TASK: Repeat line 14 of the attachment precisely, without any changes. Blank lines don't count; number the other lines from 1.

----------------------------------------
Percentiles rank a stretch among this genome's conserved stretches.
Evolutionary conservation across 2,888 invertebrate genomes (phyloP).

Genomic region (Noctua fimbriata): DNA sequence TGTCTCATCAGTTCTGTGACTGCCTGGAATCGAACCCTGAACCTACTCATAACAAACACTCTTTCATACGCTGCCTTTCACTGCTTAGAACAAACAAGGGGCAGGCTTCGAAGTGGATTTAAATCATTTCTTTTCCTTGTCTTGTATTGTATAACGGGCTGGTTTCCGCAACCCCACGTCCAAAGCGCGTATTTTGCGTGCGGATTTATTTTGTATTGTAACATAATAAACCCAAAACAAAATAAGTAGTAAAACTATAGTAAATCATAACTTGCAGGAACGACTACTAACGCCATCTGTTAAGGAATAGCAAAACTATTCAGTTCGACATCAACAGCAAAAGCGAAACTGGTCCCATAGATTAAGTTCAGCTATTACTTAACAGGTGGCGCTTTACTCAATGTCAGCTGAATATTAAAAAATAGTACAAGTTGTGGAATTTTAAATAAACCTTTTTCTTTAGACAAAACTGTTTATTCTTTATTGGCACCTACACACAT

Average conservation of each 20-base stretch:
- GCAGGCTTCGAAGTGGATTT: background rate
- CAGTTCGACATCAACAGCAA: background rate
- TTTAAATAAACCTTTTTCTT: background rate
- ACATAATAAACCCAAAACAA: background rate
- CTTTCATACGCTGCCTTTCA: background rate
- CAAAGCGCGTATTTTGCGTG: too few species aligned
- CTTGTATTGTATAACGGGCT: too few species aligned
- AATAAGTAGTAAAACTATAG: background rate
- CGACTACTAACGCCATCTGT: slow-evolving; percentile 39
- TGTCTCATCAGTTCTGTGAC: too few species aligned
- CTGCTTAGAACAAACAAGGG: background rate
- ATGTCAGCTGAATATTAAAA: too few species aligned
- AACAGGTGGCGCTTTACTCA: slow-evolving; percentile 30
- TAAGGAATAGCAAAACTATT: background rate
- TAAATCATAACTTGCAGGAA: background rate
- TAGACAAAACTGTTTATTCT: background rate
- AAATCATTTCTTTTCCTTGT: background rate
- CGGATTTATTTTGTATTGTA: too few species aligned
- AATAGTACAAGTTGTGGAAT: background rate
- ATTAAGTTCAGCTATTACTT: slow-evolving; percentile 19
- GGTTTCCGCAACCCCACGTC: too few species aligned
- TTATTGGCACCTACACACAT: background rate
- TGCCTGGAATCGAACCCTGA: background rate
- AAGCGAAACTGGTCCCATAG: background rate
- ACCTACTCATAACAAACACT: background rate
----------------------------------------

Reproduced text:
- TGTCTCATCAGTTCTGTGAC: too few species aligned